Music is mathematics that can be heard. It is feeling given voice. An object lesson in the mathematical properties of music is Bach’s Goldberg Variations, one of the most inventive and demanding scores (on both player and listener) in all keyboard literature. Beginning with a simple aria in two parts of 16 bars, dominated by a lovely saraband rhythm, Bach invested that aria 30 times over with renewed life, ending with the beginning aria.
Glenn Gould’s recording career began
with Bach’s Goldberg Variations in 1955. His death coincided with the release in the United States of his rerecording of the same work (it will be available in Canada next week). There are worlds of difference between the two. The first recording is the work of a prodigy: fast, excitingly impulsive,
flashy and burning a trail of the headier, more obvious emotions. The second, a digital recording (his album of Haydn sonatas, earlier this year, was his first in digital), is perhaps the most meditative interpretation the Goldbergs are ever to get. Each phrase in the new recording—which is a full 12 minutes longer than the first—is pondered over and over: every note seeks a possible avenue of escape from an old way of thinking.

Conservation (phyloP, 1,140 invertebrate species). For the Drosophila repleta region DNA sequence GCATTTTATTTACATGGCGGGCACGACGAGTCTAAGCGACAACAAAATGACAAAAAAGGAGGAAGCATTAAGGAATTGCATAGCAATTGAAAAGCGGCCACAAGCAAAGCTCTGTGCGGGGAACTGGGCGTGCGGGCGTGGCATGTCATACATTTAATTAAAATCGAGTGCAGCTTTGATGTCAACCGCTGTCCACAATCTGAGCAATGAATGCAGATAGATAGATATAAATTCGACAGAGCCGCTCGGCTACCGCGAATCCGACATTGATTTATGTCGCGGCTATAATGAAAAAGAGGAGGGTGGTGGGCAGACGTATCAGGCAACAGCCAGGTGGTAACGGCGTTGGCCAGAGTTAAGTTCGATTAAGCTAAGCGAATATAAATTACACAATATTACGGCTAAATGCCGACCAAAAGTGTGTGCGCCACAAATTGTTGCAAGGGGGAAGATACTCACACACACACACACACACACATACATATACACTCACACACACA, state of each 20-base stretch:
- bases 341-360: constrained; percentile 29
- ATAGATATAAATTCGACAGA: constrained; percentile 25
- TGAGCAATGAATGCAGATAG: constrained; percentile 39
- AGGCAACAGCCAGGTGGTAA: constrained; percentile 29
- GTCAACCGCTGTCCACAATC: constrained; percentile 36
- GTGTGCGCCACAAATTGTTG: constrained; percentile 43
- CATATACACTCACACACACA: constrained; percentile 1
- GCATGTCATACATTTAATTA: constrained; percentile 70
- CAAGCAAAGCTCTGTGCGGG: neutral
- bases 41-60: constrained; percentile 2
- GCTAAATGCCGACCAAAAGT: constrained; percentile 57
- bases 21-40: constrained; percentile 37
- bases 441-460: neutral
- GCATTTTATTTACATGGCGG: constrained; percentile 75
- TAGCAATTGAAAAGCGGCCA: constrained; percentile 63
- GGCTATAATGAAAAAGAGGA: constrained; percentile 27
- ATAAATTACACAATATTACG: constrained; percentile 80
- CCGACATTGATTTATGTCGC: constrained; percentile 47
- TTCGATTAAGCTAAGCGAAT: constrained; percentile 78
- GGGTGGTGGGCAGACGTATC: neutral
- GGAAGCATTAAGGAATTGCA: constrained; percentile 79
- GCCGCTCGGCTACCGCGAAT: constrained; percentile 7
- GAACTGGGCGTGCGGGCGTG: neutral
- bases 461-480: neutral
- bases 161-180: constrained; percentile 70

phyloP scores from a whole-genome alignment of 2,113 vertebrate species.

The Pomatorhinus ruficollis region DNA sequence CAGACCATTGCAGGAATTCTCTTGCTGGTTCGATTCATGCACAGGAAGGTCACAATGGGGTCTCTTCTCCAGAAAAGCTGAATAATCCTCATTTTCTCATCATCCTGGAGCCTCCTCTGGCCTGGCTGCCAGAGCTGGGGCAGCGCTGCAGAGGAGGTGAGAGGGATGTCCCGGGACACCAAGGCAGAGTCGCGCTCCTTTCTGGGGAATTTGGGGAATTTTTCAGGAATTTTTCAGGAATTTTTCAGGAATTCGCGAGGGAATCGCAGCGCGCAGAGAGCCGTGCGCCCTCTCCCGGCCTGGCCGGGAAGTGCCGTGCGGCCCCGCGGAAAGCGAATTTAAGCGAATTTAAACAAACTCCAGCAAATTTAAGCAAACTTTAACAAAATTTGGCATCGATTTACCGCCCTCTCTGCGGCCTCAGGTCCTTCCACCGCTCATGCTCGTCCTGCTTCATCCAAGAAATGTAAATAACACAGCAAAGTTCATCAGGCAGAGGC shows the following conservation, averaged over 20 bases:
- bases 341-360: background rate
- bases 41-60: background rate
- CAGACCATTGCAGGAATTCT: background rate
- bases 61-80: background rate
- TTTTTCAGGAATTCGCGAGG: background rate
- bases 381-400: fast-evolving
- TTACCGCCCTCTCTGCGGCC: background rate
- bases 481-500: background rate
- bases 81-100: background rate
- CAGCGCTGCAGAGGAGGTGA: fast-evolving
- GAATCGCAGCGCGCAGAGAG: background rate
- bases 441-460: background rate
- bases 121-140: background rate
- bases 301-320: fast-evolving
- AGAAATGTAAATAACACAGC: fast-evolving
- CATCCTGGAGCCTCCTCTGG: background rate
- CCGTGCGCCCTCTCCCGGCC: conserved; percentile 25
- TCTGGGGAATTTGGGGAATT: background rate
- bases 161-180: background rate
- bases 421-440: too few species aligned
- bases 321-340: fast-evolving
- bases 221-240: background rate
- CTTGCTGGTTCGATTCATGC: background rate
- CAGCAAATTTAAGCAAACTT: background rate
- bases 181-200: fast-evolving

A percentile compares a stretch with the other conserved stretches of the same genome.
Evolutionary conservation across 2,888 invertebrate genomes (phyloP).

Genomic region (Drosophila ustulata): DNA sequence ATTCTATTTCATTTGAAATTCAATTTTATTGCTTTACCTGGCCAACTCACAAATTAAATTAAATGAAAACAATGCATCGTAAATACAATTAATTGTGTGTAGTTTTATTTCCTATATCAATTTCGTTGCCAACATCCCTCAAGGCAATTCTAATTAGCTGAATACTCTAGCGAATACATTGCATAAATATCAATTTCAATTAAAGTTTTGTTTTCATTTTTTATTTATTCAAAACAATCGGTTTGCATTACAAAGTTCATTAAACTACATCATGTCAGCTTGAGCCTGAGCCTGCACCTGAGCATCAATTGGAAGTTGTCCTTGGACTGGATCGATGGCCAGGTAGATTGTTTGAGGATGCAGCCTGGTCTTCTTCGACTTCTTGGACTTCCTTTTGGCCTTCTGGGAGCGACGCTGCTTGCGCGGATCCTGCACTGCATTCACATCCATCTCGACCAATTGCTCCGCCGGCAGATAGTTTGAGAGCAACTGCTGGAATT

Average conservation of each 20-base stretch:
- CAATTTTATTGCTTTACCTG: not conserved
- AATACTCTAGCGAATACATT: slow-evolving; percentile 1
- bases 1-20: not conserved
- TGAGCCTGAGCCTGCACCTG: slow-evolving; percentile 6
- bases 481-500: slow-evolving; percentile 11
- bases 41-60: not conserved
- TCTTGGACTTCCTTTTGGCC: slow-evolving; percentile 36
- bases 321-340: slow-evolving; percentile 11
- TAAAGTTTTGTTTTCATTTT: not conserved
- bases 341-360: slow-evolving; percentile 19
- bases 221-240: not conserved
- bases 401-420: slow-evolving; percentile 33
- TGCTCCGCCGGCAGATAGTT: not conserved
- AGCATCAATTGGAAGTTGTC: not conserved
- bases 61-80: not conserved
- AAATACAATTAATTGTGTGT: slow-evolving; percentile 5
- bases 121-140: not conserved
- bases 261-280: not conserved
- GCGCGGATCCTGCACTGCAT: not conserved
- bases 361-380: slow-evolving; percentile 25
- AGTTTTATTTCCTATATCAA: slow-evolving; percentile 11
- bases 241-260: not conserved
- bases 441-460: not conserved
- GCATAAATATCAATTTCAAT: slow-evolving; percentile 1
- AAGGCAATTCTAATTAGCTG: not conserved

The first recording stunned the musical world not so much for its display of virtuoso technique as for its infusion of feeling—and Gould’s personality—into
Bach’s music, previously considered almost sacrosanct as a form of asceticism. When he listened to the 1955 Goldbergs before rerecording them last April, Gould found his early masterpiece to be short on humor and lacking the “explosion of simultaneous ideas” which he found essential for contrapuntal music. “Over the years I have come to feel that a musical work should have basically one pulse rate, one constant rhythmic reference point,” said Gould. “The trap in the Goldbergs is to avoid letting it come across as 30 independent pieces.”
The revisited Goldbergs share the same pulse rate. At first, it seems that each specific variation is a radical departure from its predecessor, but they
are connected by a gossamer tonal thread. The 1955 recording was a tribute to surfaces—a strand of 30 different pearls. The later investigation forges further into the music’s possible meanings. This time, there is a grace that seems to be the product of having lived and not just of having imagined. Accompanying humming aside (and it is irritating), this reading of Bach’s extraordinary musical universe has great depth of emotion—this time darker— and equal delicacy. The tone is vibrant, the rhythms often rhapsodic; Gould has made Bach wilder, more romantic than ever.
In his playing of Bach especially, Gould always suggested, in sound, that there was something to live for. Bach claimed that he made music for the greater glory of God; Gould seemed to make it simply because it was there and he was alive.
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